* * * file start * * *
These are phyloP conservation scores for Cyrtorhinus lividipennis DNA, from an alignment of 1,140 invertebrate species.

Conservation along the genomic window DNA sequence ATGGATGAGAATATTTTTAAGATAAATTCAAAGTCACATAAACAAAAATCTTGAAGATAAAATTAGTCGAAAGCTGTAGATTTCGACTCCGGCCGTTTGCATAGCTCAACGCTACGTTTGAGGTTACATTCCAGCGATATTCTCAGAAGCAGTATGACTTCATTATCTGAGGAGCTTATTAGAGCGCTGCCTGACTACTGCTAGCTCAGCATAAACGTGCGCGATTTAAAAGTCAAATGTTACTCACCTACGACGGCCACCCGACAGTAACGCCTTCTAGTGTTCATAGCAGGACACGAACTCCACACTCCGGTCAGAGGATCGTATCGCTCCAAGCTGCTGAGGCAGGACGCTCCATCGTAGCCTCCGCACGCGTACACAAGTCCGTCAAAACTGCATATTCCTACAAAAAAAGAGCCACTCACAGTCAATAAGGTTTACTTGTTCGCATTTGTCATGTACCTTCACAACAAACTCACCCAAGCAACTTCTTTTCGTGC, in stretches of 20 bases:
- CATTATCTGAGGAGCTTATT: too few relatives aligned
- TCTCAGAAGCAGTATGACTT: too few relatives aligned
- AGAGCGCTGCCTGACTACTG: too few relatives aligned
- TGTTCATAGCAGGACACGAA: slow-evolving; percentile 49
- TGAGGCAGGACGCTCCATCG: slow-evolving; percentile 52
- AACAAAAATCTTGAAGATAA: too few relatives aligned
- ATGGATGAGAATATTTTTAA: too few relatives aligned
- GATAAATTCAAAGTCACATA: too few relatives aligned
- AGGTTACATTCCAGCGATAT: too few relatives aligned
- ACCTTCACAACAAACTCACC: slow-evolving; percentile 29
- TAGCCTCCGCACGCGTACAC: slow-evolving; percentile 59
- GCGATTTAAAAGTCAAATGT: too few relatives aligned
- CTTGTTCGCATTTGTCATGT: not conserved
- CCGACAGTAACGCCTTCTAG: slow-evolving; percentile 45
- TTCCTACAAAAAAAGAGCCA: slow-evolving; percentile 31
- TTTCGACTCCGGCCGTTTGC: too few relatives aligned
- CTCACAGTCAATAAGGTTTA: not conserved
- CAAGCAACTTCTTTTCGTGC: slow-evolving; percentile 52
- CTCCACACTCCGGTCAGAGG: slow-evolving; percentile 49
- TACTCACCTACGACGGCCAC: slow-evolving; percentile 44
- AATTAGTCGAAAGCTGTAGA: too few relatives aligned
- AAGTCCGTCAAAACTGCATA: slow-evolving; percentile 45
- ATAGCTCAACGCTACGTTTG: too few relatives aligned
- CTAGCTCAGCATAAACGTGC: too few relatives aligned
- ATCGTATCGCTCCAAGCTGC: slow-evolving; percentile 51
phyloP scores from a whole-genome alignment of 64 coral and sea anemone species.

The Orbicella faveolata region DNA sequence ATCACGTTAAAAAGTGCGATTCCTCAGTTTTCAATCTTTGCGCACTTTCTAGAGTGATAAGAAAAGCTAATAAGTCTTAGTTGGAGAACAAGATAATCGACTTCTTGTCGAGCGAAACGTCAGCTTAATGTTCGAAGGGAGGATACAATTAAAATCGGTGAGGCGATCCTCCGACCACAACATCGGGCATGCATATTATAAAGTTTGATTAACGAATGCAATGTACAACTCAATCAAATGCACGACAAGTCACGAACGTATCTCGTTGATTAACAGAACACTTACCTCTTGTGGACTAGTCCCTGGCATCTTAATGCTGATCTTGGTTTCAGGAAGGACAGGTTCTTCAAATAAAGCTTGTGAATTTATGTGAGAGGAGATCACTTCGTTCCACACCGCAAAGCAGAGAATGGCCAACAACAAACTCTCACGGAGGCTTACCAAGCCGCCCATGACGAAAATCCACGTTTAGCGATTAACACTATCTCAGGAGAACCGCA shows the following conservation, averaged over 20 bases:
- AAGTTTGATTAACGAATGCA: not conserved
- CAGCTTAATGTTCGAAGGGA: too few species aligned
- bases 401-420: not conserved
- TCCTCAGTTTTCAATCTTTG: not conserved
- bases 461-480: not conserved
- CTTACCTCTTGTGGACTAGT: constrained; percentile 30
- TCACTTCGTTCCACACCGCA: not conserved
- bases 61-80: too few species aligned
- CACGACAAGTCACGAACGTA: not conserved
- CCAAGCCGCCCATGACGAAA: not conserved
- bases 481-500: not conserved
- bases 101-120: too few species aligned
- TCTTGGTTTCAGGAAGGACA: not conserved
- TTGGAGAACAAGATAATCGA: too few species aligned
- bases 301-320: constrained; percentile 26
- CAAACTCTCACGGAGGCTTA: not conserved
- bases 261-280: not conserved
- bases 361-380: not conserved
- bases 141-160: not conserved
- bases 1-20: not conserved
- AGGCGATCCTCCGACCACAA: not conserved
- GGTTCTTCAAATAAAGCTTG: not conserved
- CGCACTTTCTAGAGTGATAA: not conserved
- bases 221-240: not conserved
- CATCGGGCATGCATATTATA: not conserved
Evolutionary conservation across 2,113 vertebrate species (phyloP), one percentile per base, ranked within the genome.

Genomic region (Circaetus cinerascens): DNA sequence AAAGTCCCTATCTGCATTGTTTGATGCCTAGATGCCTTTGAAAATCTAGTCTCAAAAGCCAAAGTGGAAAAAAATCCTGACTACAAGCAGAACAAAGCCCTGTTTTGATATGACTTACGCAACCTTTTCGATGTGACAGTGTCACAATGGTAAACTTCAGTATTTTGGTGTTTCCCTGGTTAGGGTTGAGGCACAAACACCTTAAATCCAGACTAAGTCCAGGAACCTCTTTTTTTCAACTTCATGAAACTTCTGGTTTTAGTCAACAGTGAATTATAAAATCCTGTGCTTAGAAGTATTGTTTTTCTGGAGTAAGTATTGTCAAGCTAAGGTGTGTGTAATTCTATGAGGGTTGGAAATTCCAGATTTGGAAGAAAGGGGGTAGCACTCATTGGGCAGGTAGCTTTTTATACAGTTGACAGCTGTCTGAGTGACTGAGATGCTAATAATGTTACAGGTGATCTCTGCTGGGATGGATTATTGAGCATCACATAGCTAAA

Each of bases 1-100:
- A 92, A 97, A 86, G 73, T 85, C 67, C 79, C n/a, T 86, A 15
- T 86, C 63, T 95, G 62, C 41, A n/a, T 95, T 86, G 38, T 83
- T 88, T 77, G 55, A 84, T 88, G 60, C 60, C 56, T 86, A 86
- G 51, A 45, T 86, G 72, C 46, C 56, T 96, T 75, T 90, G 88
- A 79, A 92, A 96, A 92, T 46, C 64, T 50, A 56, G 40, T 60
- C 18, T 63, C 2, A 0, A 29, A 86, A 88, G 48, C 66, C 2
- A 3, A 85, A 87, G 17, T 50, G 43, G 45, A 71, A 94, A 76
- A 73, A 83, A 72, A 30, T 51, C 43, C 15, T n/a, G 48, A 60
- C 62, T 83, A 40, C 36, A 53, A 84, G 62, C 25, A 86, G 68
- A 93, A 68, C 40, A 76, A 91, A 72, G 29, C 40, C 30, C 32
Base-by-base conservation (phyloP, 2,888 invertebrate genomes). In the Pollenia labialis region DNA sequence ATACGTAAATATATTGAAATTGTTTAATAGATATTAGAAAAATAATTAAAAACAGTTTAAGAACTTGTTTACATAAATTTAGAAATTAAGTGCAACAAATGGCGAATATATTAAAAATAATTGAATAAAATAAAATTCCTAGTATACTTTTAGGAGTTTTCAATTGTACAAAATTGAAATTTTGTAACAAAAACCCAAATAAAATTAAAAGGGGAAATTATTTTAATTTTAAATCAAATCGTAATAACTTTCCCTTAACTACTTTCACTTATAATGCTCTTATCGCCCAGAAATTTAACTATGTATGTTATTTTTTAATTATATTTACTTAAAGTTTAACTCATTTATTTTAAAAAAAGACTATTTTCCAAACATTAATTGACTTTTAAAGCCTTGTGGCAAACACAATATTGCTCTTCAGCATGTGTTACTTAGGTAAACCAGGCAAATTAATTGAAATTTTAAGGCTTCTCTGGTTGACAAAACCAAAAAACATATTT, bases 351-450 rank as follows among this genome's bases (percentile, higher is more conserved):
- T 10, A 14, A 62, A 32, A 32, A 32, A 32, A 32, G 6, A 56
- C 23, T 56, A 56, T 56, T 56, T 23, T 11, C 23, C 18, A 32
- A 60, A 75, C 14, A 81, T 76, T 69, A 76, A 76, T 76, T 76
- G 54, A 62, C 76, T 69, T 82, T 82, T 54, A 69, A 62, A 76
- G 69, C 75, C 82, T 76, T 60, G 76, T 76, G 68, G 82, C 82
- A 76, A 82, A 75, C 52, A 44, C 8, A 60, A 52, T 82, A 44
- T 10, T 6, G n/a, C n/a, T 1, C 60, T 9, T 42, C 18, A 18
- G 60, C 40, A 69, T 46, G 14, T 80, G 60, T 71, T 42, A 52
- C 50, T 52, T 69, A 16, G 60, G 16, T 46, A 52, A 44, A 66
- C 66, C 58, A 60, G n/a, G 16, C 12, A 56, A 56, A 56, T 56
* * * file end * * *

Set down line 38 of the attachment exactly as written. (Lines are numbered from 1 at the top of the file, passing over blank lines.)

- CACGACAAGTCACGAACGTA: not conserved